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Allan Milligan

Note: As I update this, RPGamer's web server is down, so I haven't the slightest idea when any of you will be seeing this. But I promised daily updates, so server or no server, I'm updating like the fool I am.

In a brighter bit of business, a friend of mine lent me Parasite Eve, so as I find the time, I'll be working my way through it, bit by bit.

Today's most popular topic of discussion is the ending of FF Tactics, which was spoiled for me by a few letter-writers a week or two ago (not that I'm bitter), and what it indicates about Delita's character. But first, something totally different...

Q: As of late I have heard a lot of people say that Chrono Trigger 2 would be the best game in the world and that Square is insane not to release it. Don't get me wrong CT was the best game ever made, period, but you know what, I don't think another Chrono Trigger would be a wise idea for three reasons.

1. If another CT was made it, the game would have to be set in an entirely different world. Think about it, the party didn't just save the world, they saved time itself. Most sequels (FF excluded) exist in the same world as the first in the series. Sequels build off of what happened in the first game, movie, book, whatever. The one thing that allows sequels is the passage of time and how, over time, another conflict has arose. Well with CT that couldn't happen because the team travels throughout all of time and repairs the world in each and every time period.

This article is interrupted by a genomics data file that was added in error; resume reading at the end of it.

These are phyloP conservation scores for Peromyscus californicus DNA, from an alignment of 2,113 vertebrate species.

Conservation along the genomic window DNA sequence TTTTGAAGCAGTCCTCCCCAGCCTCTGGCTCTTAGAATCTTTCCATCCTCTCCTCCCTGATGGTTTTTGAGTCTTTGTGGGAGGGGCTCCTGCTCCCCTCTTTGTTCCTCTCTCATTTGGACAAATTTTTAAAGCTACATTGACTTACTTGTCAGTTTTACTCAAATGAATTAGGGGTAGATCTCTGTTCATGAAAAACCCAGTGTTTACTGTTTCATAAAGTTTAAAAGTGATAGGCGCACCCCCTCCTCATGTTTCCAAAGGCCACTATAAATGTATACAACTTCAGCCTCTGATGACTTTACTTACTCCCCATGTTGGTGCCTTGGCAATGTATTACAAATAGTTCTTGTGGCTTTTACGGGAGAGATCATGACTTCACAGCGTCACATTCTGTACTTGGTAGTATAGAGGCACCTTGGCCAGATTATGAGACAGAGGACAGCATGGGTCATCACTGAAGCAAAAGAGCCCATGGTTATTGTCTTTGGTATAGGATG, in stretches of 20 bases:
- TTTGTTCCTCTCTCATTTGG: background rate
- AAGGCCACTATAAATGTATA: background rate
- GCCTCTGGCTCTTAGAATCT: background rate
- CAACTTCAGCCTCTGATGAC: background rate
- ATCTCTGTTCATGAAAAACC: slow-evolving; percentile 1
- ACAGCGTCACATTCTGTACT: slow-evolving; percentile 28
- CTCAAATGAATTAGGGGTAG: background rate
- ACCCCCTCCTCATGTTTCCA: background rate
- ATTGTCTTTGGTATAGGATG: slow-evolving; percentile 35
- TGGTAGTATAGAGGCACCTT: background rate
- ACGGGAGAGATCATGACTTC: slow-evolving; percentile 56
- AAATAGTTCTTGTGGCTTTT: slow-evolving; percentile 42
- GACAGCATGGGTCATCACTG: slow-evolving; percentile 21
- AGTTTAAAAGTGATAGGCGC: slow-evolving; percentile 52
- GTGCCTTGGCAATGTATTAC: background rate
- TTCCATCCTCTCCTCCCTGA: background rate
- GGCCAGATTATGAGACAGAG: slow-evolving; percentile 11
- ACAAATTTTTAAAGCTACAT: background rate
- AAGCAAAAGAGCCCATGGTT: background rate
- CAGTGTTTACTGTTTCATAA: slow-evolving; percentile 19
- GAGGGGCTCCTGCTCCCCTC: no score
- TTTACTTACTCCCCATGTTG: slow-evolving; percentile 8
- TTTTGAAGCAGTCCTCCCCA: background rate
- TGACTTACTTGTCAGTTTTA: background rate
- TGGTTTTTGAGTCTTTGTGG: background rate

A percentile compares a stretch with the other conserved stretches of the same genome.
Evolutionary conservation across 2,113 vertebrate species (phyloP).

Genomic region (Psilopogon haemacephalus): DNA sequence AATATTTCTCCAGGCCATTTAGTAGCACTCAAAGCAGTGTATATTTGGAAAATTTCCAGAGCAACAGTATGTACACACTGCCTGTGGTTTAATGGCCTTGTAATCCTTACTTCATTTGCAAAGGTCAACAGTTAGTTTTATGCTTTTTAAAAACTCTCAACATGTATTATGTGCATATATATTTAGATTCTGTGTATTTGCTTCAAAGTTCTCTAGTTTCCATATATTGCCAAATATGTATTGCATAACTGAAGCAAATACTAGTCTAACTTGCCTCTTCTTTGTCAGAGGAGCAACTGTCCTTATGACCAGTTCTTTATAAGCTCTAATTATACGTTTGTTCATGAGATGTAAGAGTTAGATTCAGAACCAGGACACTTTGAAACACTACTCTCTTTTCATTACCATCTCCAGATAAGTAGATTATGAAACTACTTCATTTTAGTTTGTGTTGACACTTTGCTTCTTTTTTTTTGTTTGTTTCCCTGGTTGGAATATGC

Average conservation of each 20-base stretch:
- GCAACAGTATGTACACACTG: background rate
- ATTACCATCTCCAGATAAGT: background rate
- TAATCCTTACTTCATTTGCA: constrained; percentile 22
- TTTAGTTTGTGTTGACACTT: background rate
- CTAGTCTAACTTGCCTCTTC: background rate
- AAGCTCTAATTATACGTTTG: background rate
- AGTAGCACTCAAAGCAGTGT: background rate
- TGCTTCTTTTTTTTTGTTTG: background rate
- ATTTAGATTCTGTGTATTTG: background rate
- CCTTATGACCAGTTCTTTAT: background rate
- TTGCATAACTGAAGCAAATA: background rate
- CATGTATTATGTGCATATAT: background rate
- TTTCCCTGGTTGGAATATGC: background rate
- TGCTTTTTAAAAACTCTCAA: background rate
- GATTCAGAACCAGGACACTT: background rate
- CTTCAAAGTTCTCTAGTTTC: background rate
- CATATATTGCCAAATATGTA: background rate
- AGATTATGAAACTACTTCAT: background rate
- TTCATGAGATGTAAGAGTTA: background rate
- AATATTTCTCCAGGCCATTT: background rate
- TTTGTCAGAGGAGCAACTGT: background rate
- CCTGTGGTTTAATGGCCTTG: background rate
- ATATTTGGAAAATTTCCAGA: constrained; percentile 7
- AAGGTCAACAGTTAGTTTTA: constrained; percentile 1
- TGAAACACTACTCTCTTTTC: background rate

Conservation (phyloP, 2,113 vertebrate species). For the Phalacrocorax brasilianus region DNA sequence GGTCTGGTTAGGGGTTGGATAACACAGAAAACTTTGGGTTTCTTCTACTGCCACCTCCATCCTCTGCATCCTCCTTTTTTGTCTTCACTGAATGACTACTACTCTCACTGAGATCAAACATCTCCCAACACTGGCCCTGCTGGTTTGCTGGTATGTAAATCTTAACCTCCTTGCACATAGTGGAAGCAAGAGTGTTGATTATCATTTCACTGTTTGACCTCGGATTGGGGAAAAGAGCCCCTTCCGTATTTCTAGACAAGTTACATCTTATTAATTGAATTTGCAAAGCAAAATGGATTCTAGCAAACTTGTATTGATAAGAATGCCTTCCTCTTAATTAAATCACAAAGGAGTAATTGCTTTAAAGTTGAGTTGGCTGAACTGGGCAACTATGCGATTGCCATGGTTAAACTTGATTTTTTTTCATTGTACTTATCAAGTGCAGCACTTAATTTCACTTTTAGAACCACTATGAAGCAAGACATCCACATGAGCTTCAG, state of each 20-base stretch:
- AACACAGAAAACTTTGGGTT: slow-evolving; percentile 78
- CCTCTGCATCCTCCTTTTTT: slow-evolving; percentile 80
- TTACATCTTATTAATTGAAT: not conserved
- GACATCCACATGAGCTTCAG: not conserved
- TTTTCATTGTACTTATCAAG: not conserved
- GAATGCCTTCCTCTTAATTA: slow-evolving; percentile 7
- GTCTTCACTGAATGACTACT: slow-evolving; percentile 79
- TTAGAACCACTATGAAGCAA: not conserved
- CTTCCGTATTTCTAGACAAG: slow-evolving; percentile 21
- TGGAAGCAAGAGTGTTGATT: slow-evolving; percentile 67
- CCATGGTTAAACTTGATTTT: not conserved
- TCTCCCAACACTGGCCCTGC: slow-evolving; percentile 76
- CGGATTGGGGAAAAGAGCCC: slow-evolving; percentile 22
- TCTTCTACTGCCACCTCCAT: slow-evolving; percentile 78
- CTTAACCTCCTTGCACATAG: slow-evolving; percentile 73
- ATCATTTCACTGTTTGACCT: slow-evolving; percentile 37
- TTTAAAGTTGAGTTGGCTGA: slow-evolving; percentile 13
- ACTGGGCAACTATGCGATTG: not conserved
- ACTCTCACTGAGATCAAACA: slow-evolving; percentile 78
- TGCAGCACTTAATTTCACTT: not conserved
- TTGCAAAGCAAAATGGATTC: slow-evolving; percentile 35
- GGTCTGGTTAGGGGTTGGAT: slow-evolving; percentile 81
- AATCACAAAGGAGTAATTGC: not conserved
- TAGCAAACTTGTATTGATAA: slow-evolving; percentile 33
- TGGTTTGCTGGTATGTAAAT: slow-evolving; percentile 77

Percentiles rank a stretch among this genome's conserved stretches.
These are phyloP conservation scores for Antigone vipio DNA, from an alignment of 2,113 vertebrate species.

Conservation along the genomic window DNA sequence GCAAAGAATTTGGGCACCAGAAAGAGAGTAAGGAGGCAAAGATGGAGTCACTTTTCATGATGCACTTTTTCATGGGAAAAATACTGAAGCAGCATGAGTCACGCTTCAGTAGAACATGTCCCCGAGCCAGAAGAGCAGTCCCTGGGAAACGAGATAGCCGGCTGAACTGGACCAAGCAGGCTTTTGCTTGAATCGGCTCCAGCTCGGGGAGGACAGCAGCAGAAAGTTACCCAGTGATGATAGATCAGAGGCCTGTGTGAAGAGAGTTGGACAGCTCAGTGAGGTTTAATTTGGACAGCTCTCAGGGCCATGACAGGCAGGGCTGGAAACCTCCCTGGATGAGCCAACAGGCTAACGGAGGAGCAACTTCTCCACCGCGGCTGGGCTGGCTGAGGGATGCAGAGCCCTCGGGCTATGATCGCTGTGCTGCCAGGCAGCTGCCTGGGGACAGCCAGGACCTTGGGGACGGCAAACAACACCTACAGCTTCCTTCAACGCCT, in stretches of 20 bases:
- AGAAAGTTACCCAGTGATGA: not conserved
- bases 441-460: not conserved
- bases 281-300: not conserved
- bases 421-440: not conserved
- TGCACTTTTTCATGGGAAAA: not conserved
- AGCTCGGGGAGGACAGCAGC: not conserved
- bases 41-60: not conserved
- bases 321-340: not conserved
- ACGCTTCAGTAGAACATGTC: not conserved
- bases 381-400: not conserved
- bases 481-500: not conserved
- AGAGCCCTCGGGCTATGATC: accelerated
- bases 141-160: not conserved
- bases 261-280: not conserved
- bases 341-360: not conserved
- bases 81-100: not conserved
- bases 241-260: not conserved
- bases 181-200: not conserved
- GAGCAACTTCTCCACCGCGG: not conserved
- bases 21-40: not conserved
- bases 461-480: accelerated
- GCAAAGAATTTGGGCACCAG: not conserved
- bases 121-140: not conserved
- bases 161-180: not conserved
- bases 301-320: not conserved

2. The first entry in any series has a certain quality to them that most sequels just can't build off, that's why FF is not an ongoing story. For CT to be as good as the first it would have to "stand alone." It would have to be like FF for the story to be as original and interesting as the first.

3. An addition to the CT world would just complicate things and in many cases might actually have you perform tasks that you already did in the first. The story was the greatest thing I had ever experienced, I still play it and am awed by how the story is so epic and every loose end is tied up. An addition to CT would just untie all those loose ends.

I loved CT and I do actually wish that there was a second but after thinking it out I came to the realization that CT2 could never be as good as the first and may actually affect my love for the first game. Nuff' said!

PonchoVia